Patrol boat fleet is over worked
Australian Navy ships face a 3000km journey simply to get to work.
The navy’s patrol boat fleet is over worked and under maintained according to a new report
EVERY time one of the navy’s Armidale Class Patrol Boats departs from its Darwin base for a people smuggling patrol around Christmas Island the vessel and its crew face a 3000km journey simply to get to work.
That means 136 hours or 5.6 days of steaming time from HMAS Coonawarra before the small warship and her 25-strong crew even begin the arduous task of dealing with groups of desperate people who may have invested their life savings in a one-way ticket to Australia in a leaky Indonesian fishing boat.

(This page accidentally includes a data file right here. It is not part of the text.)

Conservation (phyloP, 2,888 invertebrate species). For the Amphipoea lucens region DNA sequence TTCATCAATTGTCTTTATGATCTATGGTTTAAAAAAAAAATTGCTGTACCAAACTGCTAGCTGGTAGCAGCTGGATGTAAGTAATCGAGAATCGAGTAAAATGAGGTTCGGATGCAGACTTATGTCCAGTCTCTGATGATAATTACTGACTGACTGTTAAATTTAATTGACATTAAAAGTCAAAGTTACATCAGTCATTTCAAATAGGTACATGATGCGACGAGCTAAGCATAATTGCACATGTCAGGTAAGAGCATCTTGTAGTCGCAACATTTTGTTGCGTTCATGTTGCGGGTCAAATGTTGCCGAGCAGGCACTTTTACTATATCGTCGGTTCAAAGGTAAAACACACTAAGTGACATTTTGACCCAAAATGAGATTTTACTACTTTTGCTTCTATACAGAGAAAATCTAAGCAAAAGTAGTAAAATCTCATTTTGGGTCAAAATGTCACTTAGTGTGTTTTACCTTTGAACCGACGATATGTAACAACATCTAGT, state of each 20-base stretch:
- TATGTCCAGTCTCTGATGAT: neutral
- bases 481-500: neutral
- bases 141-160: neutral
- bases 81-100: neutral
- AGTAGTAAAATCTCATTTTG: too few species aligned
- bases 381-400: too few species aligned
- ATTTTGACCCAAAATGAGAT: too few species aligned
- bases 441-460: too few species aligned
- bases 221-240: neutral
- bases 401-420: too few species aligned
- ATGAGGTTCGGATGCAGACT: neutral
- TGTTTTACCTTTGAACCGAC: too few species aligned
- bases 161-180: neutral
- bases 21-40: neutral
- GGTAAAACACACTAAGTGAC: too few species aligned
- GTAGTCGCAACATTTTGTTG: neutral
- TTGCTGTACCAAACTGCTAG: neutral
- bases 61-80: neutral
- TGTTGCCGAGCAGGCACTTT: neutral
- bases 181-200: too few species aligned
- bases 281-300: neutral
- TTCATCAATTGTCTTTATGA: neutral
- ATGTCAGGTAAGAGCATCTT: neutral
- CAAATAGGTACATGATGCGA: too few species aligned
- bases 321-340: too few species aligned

As much as the Government likes to portray itself as tough on asylum seekers and people smugglers, calling its “stop the boats” mission a tactical military task, the sailors attached to the patrol boat fleet are at the sharp end of an humanitarian operation to deliver men, women and children lost on the high seas to safe landfall.
The stresses on the sailors involved are well documented, but the strains on the 57-metre aluminium alloy boats built by Austal at its Henderson yard near Perth in WA are growing increasingly obvious as each week passes under Operation Resolute.
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